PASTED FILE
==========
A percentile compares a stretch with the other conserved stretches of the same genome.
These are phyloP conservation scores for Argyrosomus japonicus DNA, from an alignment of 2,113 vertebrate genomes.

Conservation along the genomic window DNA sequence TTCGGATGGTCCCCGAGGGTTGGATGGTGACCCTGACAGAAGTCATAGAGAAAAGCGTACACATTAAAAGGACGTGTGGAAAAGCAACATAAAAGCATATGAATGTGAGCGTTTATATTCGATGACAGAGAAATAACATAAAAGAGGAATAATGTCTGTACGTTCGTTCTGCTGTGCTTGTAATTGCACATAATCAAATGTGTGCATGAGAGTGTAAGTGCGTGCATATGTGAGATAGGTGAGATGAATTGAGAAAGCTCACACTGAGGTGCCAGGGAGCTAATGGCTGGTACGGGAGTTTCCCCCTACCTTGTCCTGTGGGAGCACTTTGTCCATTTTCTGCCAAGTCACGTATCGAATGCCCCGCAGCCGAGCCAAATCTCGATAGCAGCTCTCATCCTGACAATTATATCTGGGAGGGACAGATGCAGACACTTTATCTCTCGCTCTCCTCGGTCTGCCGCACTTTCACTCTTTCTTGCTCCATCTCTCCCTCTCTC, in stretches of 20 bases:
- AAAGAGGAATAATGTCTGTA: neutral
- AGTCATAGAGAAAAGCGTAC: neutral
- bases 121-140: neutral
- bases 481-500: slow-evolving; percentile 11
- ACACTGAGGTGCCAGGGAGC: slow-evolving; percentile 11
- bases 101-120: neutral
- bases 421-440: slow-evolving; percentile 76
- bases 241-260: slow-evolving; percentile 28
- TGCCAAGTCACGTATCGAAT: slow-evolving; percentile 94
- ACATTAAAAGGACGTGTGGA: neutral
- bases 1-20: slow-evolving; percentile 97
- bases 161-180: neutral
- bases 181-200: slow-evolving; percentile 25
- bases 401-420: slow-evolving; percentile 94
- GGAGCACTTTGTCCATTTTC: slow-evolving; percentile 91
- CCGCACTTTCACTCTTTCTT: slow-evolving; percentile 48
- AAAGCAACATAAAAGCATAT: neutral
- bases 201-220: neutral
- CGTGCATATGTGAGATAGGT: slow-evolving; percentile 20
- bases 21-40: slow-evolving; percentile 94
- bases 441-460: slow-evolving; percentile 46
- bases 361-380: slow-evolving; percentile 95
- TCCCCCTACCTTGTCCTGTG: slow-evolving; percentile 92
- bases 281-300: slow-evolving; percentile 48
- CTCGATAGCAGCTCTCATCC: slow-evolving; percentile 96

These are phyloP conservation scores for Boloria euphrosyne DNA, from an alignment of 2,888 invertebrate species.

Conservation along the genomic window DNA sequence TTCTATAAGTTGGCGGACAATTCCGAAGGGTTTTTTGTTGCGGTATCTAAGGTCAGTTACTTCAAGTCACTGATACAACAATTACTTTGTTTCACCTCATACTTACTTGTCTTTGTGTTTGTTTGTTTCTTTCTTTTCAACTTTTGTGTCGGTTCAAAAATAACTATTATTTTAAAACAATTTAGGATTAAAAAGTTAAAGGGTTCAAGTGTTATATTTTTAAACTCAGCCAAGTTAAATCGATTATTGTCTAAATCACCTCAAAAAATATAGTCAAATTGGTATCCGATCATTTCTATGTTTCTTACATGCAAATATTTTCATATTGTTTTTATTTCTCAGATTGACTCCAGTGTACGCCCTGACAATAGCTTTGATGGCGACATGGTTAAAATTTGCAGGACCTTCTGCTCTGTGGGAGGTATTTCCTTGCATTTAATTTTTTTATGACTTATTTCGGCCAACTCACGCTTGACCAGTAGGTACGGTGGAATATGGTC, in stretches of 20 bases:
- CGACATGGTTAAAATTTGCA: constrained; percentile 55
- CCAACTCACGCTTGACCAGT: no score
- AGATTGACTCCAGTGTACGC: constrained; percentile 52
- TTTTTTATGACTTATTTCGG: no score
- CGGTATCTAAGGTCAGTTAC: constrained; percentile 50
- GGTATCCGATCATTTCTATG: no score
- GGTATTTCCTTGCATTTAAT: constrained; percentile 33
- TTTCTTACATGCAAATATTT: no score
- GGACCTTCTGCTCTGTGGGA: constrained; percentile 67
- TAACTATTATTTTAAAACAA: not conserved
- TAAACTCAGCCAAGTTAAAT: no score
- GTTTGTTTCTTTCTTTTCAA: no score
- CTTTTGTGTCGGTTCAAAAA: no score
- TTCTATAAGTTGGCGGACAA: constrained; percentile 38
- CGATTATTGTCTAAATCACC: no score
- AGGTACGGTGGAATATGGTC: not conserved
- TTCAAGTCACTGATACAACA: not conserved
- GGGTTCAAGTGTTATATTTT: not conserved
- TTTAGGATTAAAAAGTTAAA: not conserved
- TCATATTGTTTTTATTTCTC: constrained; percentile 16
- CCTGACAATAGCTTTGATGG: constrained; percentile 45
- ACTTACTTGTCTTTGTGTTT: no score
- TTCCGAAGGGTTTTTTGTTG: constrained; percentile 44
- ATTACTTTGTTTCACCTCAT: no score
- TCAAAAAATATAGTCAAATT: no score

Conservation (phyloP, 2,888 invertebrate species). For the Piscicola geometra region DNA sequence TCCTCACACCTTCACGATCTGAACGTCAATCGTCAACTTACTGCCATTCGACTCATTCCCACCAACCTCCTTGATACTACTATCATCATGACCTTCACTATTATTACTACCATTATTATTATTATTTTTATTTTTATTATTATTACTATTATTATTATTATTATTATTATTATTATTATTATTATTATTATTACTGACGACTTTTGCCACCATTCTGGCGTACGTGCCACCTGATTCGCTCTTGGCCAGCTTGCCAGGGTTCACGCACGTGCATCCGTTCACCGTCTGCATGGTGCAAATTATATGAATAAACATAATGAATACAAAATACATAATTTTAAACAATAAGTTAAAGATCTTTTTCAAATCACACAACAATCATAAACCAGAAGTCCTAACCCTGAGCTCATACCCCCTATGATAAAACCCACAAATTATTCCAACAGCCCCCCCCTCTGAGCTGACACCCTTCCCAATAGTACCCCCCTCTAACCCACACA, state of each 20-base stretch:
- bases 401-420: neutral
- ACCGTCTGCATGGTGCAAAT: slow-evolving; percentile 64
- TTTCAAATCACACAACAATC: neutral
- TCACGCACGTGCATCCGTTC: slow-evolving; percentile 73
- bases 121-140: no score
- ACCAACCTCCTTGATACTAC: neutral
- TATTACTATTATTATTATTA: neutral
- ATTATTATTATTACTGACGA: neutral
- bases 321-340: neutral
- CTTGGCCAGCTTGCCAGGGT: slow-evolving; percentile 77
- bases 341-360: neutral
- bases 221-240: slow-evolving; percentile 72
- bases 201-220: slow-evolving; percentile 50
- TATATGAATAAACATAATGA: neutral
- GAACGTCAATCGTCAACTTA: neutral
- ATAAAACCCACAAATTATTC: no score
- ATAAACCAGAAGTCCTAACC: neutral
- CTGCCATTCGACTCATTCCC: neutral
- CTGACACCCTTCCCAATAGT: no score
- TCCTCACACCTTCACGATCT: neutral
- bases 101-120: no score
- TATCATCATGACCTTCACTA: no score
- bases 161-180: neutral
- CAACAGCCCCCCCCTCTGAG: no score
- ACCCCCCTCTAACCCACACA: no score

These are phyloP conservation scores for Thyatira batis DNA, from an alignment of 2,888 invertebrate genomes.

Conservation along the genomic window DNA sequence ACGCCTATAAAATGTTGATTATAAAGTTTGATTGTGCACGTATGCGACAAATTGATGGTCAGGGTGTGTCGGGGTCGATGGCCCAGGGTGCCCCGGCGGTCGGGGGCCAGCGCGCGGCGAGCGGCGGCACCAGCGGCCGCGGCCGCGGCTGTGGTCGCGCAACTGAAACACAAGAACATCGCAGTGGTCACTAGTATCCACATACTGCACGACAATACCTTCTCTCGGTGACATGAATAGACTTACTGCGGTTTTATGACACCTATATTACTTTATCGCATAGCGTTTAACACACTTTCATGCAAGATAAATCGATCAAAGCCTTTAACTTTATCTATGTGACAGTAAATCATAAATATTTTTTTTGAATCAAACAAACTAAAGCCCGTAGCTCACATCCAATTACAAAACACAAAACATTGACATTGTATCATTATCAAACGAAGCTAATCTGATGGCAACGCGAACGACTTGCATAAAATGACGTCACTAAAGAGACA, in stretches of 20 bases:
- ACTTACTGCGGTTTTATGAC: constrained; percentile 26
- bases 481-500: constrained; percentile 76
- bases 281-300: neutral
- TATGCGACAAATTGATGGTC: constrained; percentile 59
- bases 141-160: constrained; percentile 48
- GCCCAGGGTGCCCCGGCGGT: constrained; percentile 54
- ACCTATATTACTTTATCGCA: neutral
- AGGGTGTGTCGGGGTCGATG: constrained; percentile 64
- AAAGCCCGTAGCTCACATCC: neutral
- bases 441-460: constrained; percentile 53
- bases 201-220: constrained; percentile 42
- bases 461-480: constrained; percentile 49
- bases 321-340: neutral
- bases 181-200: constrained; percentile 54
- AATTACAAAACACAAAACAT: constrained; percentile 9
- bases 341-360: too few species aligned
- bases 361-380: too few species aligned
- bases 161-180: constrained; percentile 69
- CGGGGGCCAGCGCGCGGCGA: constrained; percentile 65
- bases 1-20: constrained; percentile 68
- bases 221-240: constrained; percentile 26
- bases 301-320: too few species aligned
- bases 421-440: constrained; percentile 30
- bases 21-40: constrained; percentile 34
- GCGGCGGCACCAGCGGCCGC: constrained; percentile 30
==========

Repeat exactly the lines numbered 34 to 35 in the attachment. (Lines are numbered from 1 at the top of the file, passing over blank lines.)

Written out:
- TTTTTTATGACTTATTTCGG: no score
- CGGTATCTAAGGTCAGTTAC: constrained; percentile 50